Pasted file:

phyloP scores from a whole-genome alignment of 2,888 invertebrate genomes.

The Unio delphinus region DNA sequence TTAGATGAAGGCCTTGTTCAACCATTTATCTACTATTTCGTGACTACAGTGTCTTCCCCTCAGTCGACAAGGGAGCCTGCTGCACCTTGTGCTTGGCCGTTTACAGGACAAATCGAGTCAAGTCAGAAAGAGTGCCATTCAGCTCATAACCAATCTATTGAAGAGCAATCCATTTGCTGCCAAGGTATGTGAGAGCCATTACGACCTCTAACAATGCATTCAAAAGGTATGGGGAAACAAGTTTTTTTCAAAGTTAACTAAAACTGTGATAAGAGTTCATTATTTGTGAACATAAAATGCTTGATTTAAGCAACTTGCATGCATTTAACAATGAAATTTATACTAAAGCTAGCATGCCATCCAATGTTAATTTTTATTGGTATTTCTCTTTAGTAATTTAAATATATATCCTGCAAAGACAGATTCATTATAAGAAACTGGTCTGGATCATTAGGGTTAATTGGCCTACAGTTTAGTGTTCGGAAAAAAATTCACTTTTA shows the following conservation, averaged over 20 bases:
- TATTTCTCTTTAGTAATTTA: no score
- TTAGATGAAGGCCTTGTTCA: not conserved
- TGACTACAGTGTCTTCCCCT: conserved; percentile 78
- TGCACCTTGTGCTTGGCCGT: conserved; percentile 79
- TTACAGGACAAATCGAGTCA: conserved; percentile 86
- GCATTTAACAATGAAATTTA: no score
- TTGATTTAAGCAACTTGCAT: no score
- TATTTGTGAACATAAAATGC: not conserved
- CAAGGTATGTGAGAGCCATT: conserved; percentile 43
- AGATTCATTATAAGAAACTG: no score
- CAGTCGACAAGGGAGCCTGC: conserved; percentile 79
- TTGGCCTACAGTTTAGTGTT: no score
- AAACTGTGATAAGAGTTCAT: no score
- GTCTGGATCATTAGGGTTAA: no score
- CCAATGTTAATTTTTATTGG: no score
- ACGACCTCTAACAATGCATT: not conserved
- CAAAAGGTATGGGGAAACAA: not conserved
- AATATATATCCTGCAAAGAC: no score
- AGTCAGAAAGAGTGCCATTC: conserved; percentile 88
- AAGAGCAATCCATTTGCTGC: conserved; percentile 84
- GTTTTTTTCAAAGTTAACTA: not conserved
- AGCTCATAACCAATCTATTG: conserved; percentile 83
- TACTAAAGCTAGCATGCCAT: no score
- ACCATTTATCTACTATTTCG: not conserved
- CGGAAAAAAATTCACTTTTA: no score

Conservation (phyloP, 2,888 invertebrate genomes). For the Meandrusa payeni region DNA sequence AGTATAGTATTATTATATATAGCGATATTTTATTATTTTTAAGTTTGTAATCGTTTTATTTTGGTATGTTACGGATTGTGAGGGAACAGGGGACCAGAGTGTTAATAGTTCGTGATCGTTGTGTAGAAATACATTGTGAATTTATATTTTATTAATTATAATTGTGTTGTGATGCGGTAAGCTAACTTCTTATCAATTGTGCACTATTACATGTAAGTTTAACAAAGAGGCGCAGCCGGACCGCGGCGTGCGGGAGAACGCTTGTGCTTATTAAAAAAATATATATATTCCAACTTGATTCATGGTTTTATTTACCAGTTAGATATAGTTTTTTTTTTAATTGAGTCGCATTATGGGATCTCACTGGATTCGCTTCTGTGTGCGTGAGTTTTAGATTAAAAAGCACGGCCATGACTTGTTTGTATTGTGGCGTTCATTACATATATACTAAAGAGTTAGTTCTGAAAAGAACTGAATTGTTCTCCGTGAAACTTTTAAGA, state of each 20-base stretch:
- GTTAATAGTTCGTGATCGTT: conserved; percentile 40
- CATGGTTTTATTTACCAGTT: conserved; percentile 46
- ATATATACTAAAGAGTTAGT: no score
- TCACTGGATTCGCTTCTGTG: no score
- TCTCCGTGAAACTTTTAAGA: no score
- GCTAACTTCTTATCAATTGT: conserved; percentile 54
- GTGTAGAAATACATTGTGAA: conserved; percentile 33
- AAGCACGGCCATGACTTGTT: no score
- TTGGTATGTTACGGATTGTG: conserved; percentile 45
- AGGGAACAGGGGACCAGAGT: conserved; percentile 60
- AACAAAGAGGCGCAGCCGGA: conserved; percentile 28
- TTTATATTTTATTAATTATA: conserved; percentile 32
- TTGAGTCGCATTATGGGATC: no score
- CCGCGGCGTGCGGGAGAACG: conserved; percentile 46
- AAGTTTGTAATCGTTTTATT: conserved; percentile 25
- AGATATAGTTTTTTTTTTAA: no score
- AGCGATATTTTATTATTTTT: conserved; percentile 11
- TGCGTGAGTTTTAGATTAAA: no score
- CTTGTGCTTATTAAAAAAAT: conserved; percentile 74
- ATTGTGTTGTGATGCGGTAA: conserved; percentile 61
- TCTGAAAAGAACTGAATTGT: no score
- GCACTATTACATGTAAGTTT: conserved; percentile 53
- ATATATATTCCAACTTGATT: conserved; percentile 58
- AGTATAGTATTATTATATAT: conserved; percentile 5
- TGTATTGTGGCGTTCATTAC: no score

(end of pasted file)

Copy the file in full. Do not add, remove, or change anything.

phyloP scores from a whole-genome alignment of 2,888 invertebrate genomes.

The Unio delphinus region DNA sequence TTAGATGAAGGCCTTGTTCAACCATTTATCTACTATTTCGTGACTACAGTGTCTTCCCCTCAGTCGACAAGGGAGCCTGCTGCACCTTGTGCTTGGCCGTTTACAGGACAAATCGAGTCAAGTCAGAAAGAGTGCCATTCAGCTCATAACCAATCTATTGAAGAGCAATCCATTTGCTGCCAAGGTATGTGAGAGCCATTACGACCTCTAACAATGCATTCAAAAGGTATGGGGAAACAAGTTTTTTTCAAAGTTAACTAAAACTGTGATAAGAGTTCATTATTTGTGAACATAAAATGCTTGATTTAAGCAACTTGCATGCATTTAACAATGAAATTTATACTAAAGCTAGCATGCCATCCAATGTTAATTTTTATTGGTATTTCTCTTTAGTAATTTAAATATATATCCTGCAAAGACAGATTCATTATAAGAAACTGGTCTGGATCATTAGGGTTAATTGGCCTACAGTTTAGTGTTCGGAAAAAAATTCACTTTTA shows the following conservation, averaged over 20 bases:
- TATTTCTCTTTAGTAATTTA: no score
- TTAGATGAAGGCCTTGTTCA: not conserved
- TGACTACAGTGTCTTCCCCT: conserved; percentile 78
- TGCACCTTGTGCTTGGCCGT: conserved; percentile 79
- TTACAGGACAAATCGAGTCA: conserved; percentile 86
- GCATTTAACAATGAAATTTA: no score
- TTGATTTAAGCAACTTGCAT: no score
- TATTTGTGAACATAAAATGC: not conserved
- CAAGGTATGTGAGAGCCATT: conserved; percentile 43
- AGATTCATTATAAGAAACTG: no score
- CAGTCGACAAGGGAGCCTGC: conserved; percentile 79
- TTGGCCTACAGTTTAGTGTT: no score
- AAACTGTGATAAGAGTTCAT: no score
- GTCTGGATCATTAGGGTTAA: no score
- CCAATGTTAATTTTTATTGG: no score
- ACGACCTCTAACAATGCATT: not conserved
- CAAAAGGTATGGGGAAACAA: not conserved
- AATATATATCCTGCAAAGAC: no score
- AGTCAGAAAGAGTGCCATTC: conserved; percentile 88
- AAGAGCAATCCATTTGCTGC: conserved; percentile 84
- GTTTTTTTCAAAGTTAACTA: not conserved
- AGCTCATAACCAATCTATTG: conserved; percentile 83
- TACTAAAGCTAGCATGCCAT: no score
- ACCATTTATCTACTATTTCG: not conserved
- CGGAAAAAAATTCACTTTTA: no score

Conservation (phyloP, 2,888 invertebrate genomes). For the Meandrusa payeni region DNA sequence AGTATAGTATTATTATATATAGCGATATTTTATTATTTTTAAGTTTGTAATCGTTTTATTTTGGTATGTTACGGATTGTGAGGGAACAGGGGACCAGAGTGTTAATAGTTCGTGATCGTTGTGTAGAAATACATTGTGAATTTATATTTTATTAATTATAATTGTGTTGTGATGCGGTAAGCTAACTTCTTATCAATTGTGCACTATTACATGTAAGTTTAACAAAGAGGCGCAGCCGGACCGCGGCGTGCGGGAGAACGCTTGTGCTTATTAAAAAAATATATATATTCCAACTTGATTCATGGTTTTATTTACCAGTTAGATATAGTTTTTTTTTTAATTGAGTCGCATTATGGGATCTCACTGGATTCGCTTCTGTGTGCGTGAGTTTTAGATTAAAAAGCACGGCCATGACTTGTTTGTATTGTGGCGTTCATTACATATATACTAAAGAGTTAGTTCTGAAAAGAACTGAATTGTTCTCCGTGAAACTTTTAAGA, state of each 20-base stretch:
- GTTAATAGTTCGTGATCGTT: conserved; percentile 40
- CATGGTTTTATTTACCAGTT: conserved; percentile 46
- ATATATACTAAAGAGTTAGT: no score
- TCACTGGATTCGCTTCTGTG: no score
- TCTCCGTGAAACTTTTAAGA: no score
- GCTAACTTCTTATCAATTGT: conserved; percentile 54
- GTGTAGAAATACATTGTGAA: conserved; percentile 33
- AAGCACGGCCATGACTTGTT: no score
- TTGGTATGTTACGGATTGTG: conserved; percentile 45
- AGGGAACAGGGGACCAGAGT: conserved; percentile 60
- AACAAAGAGGCGCAGCCGGA: conserved; percentile 28
- TTTATATTTTATTAATTATA: conserved; percentile 32
- TTGAGTCGCATTATGGGATC: no score
- CCGCGGCGTGCGGGAGAACG: conserved; percentile 46
- AAGTTTGTAATCGTTTTATT: conserved; percentile 25
- AGATATAGTTTTTTTTTTAA: no score
- AGCGATATTTTATTATTTTT: conserved; percentile 11
- TGCGTGAGTTTTAGATTAAA: no score
- CTTGTGCTTATTAAAAAAAT: conserved; percentile 74
- ATTGTGTTGTGATGCGGTAA: conserved; percentile 61
- TCTGAAAAGAACTGAATTGT: no score
- GCACTATTACATGTAAGTTT: conserved; percentile 53
- ATATATATTCCAACTTGATT: conserved; percentile 58
- AGTATAGTATTATTATATAT: conserved; percentile 5
- TGTATTGTGGCGTTCATTAC: no score